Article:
350 F2d 781 Herman v. Anacostia Chrysler-Plymouth Inc

350 F.2d 781

121 U.S.App.D.C. 403

Anna HERMAN, Appellant,

No. 19107.

United States Court of Appeals District of Columbia Circuit.

Argued May 26, 1965.
Decided Aug. 24, 1965.

Mr. Nathan L. Silberberg, Washington, D.C., for appellant.

Mr. Samuel Green, Washington, D.C., with whom Messrs. Sol Friedman and Leonard L. Lipshultz, Washington, D.C., were on the brief for appellees.

Before DANAHER, Circuit Judge, and BASTIAN, Senior Circuit Judge, and LEVENTHAL, Circuit Judge.

DANAHER, Circuit Judge:

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Appellant sought damages for injuries received on February 16, 1963, when she was struck by a car driven by one Addison, a defendant in the District Court action. The complaint alleged further and the appellee denied that the car was then owned and controlled by the codefendant, appellee here, thus raising an issue as to ownership. Summary judgment was entered for the car dealer, the appellee.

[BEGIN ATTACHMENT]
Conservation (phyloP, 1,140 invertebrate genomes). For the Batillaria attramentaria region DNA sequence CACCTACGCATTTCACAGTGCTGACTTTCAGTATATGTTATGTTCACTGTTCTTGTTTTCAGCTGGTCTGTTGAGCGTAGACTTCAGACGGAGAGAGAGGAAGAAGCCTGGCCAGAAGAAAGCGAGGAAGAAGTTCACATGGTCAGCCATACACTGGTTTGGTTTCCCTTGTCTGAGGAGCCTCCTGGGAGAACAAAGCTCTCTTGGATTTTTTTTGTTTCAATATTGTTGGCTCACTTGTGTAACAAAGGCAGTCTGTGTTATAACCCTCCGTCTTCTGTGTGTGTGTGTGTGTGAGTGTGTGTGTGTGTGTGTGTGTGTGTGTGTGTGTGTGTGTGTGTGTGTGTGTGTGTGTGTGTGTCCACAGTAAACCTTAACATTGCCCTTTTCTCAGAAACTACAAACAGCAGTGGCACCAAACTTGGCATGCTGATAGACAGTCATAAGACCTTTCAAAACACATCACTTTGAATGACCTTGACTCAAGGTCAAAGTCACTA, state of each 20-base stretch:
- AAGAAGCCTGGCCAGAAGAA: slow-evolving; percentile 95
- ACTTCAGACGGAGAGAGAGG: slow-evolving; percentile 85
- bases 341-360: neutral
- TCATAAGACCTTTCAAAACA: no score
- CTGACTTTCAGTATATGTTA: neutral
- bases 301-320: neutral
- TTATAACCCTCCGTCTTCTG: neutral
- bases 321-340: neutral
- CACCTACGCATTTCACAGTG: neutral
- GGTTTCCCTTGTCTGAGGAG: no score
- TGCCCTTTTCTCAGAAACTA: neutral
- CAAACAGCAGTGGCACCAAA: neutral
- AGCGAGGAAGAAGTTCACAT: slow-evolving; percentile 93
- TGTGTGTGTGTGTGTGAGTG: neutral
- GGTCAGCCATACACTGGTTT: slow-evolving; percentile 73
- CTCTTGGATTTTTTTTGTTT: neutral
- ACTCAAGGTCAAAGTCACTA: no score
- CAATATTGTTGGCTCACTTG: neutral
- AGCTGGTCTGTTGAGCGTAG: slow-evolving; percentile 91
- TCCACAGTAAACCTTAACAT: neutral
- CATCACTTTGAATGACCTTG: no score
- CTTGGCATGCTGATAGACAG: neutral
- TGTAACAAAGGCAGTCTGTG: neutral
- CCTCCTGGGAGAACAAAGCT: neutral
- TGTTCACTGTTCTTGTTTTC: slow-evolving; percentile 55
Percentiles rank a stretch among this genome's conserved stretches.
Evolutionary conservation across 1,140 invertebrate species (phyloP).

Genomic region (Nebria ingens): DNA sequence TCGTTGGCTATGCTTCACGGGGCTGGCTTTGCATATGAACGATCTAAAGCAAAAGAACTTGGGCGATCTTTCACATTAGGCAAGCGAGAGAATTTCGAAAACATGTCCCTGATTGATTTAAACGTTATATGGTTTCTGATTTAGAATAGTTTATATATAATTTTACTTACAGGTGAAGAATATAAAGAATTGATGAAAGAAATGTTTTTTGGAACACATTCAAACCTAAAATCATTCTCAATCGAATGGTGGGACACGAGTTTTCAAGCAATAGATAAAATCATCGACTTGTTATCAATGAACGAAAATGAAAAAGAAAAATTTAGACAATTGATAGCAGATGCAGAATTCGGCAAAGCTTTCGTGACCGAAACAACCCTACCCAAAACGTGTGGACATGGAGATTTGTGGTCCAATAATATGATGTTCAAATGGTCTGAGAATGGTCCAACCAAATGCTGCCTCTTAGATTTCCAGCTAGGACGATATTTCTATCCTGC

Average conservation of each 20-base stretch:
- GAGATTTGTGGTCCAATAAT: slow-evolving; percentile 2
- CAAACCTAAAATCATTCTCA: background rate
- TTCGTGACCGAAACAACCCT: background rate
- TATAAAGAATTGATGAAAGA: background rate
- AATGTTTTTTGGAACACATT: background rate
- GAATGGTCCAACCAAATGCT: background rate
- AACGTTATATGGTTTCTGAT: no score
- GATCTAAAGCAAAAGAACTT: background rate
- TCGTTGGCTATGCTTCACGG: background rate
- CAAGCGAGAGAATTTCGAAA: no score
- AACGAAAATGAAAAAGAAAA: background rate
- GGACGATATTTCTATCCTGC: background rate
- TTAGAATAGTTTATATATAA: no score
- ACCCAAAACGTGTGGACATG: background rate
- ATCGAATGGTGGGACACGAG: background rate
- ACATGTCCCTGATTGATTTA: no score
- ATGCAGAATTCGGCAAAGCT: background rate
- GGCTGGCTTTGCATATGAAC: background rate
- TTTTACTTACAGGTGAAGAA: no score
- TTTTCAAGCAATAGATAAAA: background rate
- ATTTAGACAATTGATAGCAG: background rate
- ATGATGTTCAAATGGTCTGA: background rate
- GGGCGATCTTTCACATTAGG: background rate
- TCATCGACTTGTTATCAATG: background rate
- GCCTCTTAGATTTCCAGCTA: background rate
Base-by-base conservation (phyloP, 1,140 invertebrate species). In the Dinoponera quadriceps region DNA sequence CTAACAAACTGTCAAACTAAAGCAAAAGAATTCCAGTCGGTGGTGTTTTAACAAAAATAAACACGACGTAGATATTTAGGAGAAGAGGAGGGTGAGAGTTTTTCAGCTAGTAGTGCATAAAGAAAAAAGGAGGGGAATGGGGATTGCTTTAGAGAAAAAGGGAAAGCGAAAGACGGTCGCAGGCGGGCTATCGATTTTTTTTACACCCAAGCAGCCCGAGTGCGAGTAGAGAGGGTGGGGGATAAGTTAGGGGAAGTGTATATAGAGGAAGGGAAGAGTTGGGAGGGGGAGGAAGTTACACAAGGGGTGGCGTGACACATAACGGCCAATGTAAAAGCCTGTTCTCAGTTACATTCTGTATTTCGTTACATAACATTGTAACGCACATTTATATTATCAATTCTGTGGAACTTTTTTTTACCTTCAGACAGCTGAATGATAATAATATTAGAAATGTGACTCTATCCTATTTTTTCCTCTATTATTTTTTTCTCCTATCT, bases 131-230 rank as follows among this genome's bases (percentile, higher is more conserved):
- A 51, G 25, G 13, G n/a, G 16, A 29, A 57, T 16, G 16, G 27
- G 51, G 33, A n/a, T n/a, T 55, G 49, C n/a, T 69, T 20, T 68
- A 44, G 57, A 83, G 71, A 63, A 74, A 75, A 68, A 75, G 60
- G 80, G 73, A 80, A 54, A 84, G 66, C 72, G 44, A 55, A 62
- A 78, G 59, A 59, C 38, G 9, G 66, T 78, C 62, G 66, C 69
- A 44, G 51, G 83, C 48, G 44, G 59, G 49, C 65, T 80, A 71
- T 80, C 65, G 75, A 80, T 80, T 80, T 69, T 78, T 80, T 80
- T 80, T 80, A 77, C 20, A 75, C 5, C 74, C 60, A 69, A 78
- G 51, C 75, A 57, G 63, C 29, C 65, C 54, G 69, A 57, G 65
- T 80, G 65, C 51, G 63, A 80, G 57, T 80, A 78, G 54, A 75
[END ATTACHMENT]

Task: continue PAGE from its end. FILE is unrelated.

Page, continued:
On appeal the appellant alleges error in that the movant had failed to comply with District Court Rule 9(h) which in pertinent part provides that a movant for summary judgment shall serve and file 'a statement of the material facts as to which the moving party contends there is no genuine issue.' An opposing party is permitted to file a concise statement 'setting forth all material facts as to which it is contended there exists a genuine issue necessary to be litigated.' Thereupon the court may assume the facts to be as contended by the movant 'except as and to the extent that such facts are asserted to be actually in good faith controverted' in the opposition statement.